The "Theatre of Indulgence by Lotus Arts de Vivre" recently organised a Thai curry festival where a host of fiery flavours took taste buds on a tour around the Kingdom's regions. The evening, held at Lotus Arts de Vivre's spacious showroom on Rama 3 Road, was a feast both to the eyes and the palate as guests were offered a chance to admire and taste some of the country's rarer curry dishes.
Chefs Duangporn ‘Bo’ Songvisava and Dylan Jones of Bo.lan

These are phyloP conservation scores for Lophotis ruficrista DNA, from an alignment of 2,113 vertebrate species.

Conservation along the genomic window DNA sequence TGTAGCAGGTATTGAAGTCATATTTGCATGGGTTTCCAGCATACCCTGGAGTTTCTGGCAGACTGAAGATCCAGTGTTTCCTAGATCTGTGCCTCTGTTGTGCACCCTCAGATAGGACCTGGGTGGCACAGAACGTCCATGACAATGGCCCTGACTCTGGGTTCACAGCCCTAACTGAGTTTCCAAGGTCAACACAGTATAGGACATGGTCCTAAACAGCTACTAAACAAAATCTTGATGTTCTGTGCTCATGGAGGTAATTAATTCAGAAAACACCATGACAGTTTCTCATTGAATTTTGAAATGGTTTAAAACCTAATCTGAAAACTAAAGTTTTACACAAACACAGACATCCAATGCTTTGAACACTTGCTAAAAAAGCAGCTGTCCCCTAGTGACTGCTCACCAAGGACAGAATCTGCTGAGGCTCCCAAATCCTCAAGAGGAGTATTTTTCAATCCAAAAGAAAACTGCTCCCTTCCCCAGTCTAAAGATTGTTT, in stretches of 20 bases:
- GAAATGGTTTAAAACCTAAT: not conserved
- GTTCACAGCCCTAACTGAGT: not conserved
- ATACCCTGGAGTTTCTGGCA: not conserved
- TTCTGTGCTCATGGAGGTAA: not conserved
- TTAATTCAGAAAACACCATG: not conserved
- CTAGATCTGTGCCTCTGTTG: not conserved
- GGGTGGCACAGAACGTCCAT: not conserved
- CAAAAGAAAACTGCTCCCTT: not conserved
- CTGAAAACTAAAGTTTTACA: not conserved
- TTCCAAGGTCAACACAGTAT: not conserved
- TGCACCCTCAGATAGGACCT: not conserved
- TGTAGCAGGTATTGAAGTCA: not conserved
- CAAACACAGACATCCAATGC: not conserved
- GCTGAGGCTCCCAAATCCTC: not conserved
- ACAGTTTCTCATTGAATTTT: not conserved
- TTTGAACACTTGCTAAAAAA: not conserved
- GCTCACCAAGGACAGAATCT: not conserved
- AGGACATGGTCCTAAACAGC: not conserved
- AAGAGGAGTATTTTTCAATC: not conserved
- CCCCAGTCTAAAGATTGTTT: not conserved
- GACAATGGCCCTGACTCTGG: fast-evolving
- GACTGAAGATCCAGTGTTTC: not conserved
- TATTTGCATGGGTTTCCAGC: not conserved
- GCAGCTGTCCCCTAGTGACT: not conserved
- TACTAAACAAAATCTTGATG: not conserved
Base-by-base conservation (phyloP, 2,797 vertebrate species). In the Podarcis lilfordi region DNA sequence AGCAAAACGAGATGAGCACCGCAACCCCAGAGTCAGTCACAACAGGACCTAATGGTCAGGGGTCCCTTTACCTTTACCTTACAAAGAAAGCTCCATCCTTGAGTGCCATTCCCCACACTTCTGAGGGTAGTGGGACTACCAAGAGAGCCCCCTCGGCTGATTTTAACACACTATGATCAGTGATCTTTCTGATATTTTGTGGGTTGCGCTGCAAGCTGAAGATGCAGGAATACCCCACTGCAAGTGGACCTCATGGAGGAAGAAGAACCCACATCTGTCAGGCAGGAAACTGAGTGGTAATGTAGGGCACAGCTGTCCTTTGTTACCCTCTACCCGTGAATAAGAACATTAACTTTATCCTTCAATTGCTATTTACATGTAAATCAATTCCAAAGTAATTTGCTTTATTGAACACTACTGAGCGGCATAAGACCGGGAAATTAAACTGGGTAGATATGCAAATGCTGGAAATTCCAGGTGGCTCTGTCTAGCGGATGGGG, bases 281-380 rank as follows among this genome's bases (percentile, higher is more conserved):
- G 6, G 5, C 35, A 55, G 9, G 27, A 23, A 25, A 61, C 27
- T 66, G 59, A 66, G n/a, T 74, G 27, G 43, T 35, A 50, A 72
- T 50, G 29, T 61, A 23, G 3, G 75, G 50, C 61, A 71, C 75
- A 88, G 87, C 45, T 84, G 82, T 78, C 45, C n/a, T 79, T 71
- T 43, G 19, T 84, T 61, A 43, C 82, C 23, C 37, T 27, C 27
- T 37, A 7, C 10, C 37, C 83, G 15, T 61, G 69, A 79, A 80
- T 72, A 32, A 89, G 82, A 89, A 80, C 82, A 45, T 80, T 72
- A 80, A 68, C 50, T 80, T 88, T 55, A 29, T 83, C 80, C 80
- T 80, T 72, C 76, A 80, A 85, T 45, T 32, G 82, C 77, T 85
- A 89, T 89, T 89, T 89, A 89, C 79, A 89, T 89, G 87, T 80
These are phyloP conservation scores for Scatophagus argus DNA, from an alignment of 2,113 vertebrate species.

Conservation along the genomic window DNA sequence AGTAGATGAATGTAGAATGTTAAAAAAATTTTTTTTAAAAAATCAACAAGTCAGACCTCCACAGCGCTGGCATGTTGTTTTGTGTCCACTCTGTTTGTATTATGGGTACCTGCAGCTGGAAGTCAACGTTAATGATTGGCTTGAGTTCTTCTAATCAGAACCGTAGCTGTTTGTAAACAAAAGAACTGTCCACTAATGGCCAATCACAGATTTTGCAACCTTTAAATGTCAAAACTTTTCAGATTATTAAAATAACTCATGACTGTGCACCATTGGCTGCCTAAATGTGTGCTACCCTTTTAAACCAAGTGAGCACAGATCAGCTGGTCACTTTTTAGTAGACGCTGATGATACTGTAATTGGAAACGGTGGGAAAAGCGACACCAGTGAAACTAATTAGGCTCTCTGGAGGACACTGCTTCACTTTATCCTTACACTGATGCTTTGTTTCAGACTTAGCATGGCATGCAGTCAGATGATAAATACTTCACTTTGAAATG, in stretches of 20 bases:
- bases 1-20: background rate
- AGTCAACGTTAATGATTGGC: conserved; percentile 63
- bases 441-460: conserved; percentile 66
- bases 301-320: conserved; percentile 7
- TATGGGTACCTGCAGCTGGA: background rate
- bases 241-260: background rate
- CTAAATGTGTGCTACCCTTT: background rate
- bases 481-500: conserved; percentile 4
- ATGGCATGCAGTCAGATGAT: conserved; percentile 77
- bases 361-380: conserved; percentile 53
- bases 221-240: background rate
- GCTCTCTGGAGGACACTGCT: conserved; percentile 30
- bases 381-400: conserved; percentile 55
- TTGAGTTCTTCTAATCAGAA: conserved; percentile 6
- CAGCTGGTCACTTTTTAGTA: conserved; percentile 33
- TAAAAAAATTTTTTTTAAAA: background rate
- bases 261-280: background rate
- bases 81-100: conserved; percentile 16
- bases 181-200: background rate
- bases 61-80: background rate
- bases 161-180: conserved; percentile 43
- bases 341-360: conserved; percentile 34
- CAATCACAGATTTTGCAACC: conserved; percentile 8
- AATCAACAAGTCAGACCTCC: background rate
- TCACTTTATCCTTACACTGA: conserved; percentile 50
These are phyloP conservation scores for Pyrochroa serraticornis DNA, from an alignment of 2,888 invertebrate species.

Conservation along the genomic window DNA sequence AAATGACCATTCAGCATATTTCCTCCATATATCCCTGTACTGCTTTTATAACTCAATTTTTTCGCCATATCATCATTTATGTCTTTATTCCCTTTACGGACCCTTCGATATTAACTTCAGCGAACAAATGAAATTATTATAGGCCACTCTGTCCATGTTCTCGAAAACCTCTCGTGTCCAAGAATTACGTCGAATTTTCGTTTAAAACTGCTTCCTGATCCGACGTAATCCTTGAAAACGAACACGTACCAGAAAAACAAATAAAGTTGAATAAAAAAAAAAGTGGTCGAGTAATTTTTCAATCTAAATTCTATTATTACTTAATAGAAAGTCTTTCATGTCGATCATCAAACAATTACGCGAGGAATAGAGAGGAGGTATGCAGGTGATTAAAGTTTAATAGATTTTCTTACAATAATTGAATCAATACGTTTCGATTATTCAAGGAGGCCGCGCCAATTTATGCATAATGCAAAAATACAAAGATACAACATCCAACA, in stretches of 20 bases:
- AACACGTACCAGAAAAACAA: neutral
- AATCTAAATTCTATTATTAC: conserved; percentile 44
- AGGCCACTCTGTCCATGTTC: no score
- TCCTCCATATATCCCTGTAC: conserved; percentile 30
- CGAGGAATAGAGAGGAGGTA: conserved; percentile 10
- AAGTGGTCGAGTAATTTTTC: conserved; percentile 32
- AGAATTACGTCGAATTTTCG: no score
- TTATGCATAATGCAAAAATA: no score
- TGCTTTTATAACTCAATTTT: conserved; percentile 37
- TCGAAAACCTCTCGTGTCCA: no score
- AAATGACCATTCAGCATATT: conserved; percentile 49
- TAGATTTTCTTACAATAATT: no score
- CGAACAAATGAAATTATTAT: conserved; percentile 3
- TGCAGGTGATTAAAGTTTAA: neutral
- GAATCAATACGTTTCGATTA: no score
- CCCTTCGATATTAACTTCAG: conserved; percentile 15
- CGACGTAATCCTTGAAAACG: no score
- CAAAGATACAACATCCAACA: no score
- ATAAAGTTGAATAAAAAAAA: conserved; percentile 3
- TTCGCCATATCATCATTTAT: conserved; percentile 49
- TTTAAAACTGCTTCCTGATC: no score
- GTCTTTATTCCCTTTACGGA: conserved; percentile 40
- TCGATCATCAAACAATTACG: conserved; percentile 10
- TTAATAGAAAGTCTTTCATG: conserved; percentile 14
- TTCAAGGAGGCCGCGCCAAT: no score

Ask five people how an authentic Thai curry should taste or what it should look like and you're likely to get at least six different opinions on the matter. Such difference of opinion is an essential part of the creative process _ especially in the kitchen when it comes to enhancing and perfecting recipes _ but many would agree the primarily oral tradition of passing down recipes from chef to chef, father to daughter or mother to son has not been the best way of preserving Thailand's lesser-known culinary creations. In fact, it has seen some of the Kingdom's most flavoursome dishes fall by the wayside and be relegated to distant childhood memories of mother's home cooking.
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